We live in a world with untold amounts of pain from war, famine, and oppression. But our worship sometimes leaves little room for emotions of lament. In The Message of Lamentations (IVP Academic), Christopher J. H. Wright, Old Testament scholar and international ministries director for Langham Partnership International, introduces readers to one of the Bible’s most heartbreaking, poetic, and neglected books. CT editor at large Rob Moll interviewed Wright about the role of Lamentations in understanding—and protesting—human suffering.
What is the likely setting in which Lamentations was written?
Almost certainly, it is the immediate aftermath of the destruction of Jerusalem by the Babylonians in 587 B.C. It was the most traumatic moment in Israel’s Old Testament history. The writer paints a portrait of utter devastation and appalling suffering: starvation, disease, slaughter, rape, scavenging, looting, and the desecration of holy things.
Unlike in Job and many of the Psalms, God says nothing to the writer of Lamentations. What should we make of his silence?
One commentator, Kathleen O’Connor, calls God’s silence “inspired.” This resonates on three levels. First, God allows the suffering people to have their full say. He listens, without interrupting to comfort or correct. Second, the Prophets had already explained that this would happen and why. And third, although God does not speak as a character in the book, he speaks by including it in his Word, within the canon of Scripture.
How does Lamentations differ from Job or the Psalms?
Job’s suffering is clearly undeserved. In the Psalms, suffering is sometimes the result of sin, sometimes the result of wickedness of enemies, and sometimes simply inexplicable. But even though the suffering of Jerusalem happened at the hands of the evil Babylonian empire, it is recognized as the outworking of God’s judgment on moral, social, and spiritual degradation. Lamentations accepts God’s punishment while recoiling from its awful severity.
What does Lamentations offer us today?
There are people who are, at this moment, seeing murder, rape, the loss of homes and loved ones, and the destruction of holy places. For them, Lamentations describes reality. We can and should lament with them.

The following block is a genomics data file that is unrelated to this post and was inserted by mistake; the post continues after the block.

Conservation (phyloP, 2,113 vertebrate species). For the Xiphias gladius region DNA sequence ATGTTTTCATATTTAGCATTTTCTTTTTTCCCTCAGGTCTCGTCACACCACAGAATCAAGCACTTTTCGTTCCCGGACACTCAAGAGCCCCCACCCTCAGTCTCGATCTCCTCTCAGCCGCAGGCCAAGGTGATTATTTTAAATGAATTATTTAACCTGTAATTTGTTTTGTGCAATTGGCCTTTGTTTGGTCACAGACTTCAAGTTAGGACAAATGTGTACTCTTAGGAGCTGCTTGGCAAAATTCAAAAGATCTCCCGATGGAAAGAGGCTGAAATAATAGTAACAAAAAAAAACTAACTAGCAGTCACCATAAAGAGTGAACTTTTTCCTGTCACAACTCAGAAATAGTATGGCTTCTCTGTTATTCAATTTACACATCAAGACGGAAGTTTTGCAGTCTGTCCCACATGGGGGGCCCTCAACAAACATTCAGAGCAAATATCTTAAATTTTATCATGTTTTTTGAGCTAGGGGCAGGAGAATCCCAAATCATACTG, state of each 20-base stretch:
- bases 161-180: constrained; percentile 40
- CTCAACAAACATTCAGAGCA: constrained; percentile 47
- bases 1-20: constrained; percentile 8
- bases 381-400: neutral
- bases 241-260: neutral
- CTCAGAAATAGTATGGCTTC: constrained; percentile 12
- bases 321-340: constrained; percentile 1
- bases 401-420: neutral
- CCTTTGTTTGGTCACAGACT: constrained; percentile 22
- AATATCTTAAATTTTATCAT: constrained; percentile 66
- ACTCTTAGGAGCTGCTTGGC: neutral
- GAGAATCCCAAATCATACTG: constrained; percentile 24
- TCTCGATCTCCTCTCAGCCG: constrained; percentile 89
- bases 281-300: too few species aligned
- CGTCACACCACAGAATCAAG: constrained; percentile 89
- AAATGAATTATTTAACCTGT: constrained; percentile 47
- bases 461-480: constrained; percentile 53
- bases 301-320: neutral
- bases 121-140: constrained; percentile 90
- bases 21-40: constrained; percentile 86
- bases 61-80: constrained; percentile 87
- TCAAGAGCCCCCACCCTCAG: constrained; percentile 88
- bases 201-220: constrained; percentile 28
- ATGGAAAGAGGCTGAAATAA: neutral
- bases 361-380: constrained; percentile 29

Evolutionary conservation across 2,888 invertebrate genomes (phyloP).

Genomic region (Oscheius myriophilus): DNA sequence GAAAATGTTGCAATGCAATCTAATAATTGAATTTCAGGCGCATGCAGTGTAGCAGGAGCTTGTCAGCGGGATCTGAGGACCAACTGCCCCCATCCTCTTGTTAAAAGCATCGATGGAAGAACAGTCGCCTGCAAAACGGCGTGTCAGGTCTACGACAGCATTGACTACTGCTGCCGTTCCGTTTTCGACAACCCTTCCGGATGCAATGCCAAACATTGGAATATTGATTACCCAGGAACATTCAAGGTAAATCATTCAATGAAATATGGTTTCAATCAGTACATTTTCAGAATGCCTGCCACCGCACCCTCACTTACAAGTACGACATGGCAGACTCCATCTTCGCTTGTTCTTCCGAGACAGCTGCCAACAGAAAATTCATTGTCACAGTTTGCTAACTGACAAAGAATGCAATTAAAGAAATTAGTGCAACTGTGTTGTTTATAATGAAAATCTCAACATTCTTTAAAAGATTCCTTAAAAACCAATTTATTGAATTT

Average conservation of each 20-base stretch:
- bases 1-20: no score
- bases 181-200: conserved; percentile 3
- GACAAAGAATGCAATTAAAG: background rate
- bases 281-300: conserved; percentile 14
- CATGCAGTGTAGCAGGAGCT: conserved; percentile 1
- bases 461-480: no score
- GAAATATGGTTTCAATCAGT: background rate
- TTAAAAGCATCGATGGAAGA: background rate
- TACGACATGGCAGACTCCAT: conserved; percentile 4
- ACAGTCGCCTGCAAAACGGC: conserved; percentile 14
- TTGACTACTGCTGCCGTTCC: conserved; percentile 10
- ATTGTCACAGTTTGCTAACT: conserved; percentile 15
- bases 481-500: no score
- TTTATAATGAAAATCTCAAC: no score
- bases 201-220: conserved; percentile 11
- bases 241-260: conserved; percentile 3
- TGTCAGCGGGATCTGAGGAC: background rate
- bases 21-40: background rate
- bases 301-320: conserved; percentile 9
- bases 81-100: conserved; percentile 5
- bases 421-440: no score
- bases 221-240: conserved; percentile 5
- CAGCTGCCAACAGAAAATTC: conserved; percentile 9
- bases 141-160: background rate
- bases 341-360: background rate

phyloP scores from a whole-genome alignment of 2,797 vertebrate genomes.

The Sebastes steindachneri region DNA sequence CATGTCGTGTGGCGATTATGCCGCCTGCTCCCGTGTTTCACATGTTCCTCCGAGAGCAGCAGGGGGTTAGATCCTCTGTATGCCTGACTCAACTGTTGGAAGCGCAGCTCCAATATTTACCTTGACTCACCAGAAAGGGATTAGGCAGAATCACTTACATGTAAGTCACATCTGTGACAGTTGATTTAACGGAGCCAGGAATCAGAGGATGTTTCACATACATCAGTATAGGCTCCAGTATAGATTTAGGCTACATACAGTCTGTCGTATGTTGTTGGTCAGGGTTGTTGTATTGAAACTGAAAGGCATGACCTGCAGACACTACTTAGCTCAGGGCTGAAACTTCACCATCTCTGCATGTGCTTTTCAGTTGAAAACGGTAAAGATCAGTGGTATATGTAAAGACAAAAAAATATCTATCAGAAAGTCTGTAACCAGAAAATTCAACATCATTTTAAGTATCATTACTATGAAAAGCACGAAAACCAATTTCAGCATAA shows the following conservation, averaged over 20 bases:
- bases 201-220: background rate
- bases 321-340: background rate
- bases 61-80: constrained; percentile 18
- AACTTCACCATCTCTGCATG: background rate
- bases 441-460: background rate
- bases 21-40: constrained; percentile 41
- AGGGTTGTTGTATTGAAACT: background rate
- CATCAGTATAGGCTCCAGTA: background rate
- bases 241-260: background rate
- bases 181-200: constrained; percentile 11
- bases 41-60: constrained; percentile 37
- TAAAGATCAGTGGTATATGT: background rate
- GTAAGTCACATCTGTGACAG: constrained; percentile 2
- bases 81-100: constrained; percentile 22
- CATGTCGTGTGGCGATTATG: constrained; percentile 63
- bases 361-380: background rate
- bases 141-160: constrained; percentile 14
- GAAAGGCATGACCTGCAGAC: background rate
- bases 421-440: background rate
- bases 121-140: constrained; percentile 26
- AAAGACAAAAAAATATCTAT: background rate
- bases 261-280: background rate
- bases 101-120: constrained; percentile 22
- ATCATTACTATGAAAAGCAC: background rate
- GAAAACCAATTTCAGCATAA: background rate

Lamentations, as O’Connor says, provides a bottle for the tears of the world. We cry out to God for those who suffer so terribly from the effects of sin and evil and sheer folly: in wars, racial conflicts, and all manner of injustice and oppression. Lamentations holds up to God the sheer horror of what this suffering feels like, and appeals to him to act justly, to demonstrate his faithfulness. The book affirms God’s sovereignty—his throne is still in heaven even as the devastation of his temple happens on earth—in its closing verses.
What role should a book like Lamentations play in our worship, corporate prayers, and sermons?
The absence of lament, at least in many Western churches, is a great loss. We have quietly airbrushed great swaths of the Bible from our consciousness. We sing songs based on the Psalms, but often leave out the bits about suffering or oppression. We ignore the fact that in the Psalms, “lament,” or protest, is the largest category.
So much of our worship is cover-up: pretending to have emotions we don’t really feel, or smothering the emotions we do. That is not praise. It simply leaves us to pick up our suffering again on the way out—without bringing it into God’s presence or hurling it at him in questioning (but trusting) protest. Spending time in Lamentations helps us learn how to plumb the depths of lament as well as scale the heights of rejoicing.